Young aspiring fine artists have one common question; ”should I go to an art school, or become a self-taught fine artist?”
To satisfactory answer this question, one needs to look into the pros and cons of both. Is it worth having a formal degree?
How important is art school? If I don’t go to an art school, will I be able to make money? Will there be any knowledge gaps in my fine arts skills if I don’t get a formal arts education? To find the answers to these seemingly simple, but tricky questions, let’s talk about each aspect of art school and the self-taught route.
Pros & cons of attending a fine arts school
Below are some upsides and downsides that come with attending an art school for getting art education.
Key benefits of an art school include:
Opportunities to learn in a structured learning environment
One major benefit of attending an art school is that the environment is structured and appropriate for attentive learning. You get access to a curriculum focused on imparting the know-how of fine arts. You have direct access to professionals and experts in the arts education field.
When you know the curriculum you need to study, it takes off a lot of burden from you because you don’t need to spend hours searching for what you need to learn to be a professional artist. In addition, a structured learning environment keeps you focused on the goal.
Thriving creative range
When you are enrolled in a school for art education, you get opportunities to expand your creative range. An institute has several other forms of media that you can indulge in. You can learn a wide range of classical and contemporary techniques and styles with the help of study materials available in school. Consequently, you can try different things and expand your creative range.
Develop strong communication skills
A major benefit of joining an art school or any other institute that gives formal education is improved communication skills. During your stay at an art school, you’ll interact with aspiring fine artists studying with you in the same class and professional faculty, which will improve your social skills and communication skills. Communication skills are important as they help communicate effectively, resulting in developing better relationships in the line of work.
Needless to say, when you attend an art school, you get academic recognition in the form of a certificate or degree. When you have a certificate or degree stating you have finished art education in a certain school, it shows that you’re focused and qualified. Having a certificate or degree opens the gateway to several opportunities. If you plan to teach fine arts at an institute or work for an art organization, a degree goes a long in helping you secure the job.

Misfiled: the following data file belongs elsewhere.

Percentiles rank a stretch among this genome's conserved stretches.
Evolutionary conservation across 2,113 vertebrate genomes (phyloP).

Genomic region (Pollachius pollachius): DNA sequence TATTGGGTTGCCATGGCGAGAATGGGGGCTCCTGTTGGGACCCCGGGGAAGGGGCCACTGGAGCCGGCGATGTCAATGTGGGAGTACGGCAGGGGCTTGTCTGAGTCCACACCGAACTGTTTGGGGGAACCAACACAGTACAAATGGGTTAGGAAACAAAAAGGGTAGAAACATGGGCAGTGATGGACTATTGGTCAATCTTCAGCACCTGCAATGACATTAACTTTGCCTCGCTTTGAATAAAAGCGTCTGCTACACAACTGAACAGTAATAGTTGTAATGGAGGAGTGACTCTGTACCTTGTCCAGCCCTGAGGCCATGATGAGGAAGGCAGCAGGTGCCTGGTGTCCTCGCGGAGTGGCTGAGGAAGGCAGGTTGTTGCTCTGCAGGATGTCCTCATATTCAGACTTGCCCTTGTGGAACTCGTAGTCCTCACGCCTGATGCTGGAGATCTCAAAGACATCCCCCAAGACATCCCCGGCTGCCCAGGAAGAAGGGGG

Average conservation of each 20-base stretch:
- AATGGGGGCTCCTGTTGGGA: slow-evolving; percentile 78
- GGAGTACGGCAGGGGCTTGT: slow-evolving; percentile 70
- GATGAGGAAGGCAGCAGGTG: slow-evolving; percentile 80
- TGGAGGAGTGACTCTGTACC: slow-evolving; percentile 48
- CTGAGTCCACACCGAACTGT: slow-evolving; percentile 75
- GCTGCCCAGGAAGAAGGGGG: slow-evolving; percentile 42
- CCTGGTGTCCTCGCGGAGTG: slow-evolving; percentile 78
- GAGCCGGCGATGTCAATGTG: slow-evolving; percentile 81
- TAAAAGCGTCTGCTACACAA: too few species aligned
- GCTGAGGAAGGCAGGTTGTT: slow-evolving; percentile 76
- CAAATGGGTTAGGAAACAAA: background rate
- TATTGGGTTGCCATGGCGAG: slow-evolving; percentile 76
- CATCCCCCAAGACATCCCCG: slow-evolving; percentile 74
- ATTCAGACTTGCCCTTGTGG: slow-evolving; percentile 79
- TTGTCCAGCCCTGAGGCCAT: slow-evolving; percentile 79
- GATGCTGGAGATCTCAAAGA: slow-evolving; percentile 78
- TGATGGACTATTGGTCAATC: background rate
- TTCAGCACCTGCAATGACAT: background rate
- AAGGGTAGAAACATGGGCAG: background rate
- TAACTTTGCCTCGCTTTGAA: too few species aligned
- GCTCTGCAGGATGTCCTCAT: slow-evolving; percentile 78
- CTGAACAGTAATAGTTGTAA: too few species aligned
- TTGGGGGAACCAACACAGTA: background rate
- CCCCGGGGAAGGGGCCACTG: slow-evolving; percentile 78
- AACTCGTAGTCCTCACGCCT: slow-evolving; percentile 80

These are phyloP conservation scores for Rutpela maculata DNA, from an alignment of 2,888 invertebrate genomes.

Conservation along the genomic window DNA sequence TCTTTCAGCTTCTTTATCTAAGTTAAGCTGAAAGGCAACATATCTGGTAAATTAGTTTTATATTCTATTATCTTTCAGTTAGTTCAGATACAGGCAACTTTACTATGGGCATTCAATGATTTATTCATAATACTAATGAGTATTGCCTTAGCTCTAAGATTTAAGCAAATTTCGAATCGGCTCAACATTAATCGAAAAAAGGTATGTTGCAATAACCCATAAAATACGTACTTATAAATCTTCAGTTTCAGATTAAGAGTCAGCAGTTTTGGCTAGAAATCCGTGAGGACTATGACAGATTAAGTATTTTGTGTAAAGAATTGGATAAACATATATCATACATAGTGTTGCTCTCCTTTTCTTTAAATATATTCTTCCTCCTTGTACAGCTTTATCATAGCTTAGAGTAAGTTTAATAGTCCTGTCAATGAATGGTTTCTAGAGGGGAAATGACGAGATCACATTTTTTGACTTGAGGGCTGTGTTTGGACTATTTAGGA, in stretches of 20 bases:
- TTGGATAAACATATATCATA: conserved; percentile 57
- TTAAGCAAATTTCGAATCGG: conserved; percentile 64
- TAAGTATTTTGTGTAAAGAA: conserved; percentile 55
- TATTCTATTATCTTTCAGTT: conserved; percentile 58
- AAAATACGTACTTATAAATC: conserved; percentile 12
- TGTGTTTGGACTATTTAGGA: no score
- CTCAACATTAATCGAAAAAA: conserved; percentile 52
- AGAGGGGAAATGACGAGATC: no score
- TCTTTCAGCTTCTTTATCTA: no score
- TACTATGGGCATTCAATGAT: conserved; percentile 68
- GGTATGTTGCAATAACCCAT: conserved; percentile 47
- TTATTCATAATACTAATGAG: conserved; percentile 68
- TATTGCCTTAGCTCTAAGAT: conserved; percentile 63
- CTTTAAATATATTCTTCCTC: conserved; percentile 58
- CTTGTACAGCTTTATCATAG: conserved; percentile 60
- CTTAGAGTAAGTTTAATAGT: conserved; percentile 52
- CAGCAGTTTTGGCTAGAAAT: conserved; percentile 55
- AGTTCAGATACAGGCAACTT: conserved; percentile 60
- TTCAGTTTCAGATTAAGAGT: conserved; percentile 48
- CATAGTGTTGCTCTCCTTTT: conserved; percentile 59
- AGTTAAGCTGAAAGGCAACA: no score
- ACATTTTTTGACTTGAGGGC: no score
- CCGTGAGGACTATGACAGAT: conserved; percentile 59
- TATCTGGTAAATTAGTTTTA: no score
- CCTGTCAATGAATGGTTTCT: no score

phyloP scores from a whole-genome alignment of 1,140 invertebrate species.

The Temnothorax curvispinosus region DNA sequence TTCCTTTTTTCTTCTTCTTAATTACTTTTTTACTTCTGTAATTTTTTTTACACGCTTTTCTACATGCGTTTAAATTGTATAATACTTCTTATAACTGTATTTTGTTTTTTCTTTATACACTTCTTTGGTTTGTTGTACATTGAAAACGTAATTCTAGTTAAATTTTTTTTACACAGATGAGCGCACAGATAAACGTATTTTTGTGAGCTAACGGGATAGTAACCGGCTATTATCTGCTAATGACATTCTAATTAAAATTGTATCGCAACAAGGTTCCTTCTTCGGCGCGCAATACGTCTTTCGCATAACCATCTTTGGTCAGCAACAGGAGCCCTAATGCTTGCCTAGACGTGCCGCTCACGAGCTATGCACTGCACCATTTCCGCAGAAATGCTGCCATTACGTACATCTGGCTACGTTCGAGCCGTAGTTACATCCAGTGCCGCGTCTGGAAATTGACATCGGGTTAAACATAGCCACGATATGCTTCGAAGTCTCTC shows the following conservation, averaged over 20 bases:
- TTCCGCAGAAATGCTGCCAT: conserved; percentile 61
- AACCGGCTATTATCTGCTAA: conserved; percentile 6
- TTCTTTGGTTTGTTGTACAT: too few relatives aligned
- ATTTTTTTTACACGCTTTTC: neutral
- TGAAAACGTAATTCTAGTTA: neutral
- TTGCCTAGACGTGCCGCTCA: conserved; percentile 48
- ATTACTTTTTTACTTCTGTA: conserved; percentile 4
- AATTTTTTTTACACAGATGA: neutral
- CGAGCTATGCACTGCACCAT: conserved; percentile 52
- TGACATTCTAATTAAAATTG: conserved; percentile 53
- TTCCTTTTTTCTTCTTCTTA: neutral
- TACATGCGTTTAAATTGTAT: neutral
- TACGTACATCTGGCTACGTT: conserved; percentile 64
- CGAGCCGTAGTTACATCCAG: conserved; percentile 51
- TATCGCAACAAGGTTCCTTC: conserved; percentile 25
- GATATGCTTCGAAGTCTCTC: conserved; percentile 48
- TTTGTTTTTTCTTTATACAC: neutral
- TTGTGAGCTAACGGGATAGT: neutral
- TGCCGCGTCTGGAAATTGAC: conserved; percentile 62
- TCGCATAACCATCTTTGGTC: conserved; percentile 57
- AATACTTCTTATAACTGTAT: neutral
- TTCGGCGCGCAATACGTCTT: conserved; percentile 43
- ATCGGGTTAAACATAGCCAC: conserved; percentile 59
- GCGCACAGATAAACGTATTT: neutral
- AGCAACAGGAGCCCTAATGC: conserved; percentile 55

Develop mutually beneficial relations
Studying in an art school will connect you with like-minded people. Some of your classmates and professionals from your teaching staff may become your long-lasting artistic peers, or mentors. It’s something you’ll cherish for most of your life and will help you grow both as a person and professional.
Now that you know the upsides of studying at an art school, here are a few downsides you need to know:
Getting into an art school doesn’t necessarily mean you’ll get the best of the environments. If you’re someone who prefers to learn on his/her own, an art school may not be ideal for you because you’ll be studying in a restrictive setting.
Encounter teaching staff with no experience in practical artwork
Often, art schools have instructors with no real experience creating and marketing their artwork, which is very important for you to learn. If you encounter such instructors in your art school, you’ll bear the long-lasting loss. In an art school, you may also not get much-needed interaction with working artists.
Attending an art school is not something that comes at a low cost. If you happen to study in an out-of-state/country art school, the expenses may heap up wildly. What worsens the situation even more, is that a fine arts degree isn’t only costly and carries low returns.
Though you’ll get a formal education degree, you’ll suffer lost time. For around 4 years, you won’t be creating your art pieces and interacting with the artist’s community, which is certainly required for efficient growth in the industry.
Pros & cons of the self-taught practice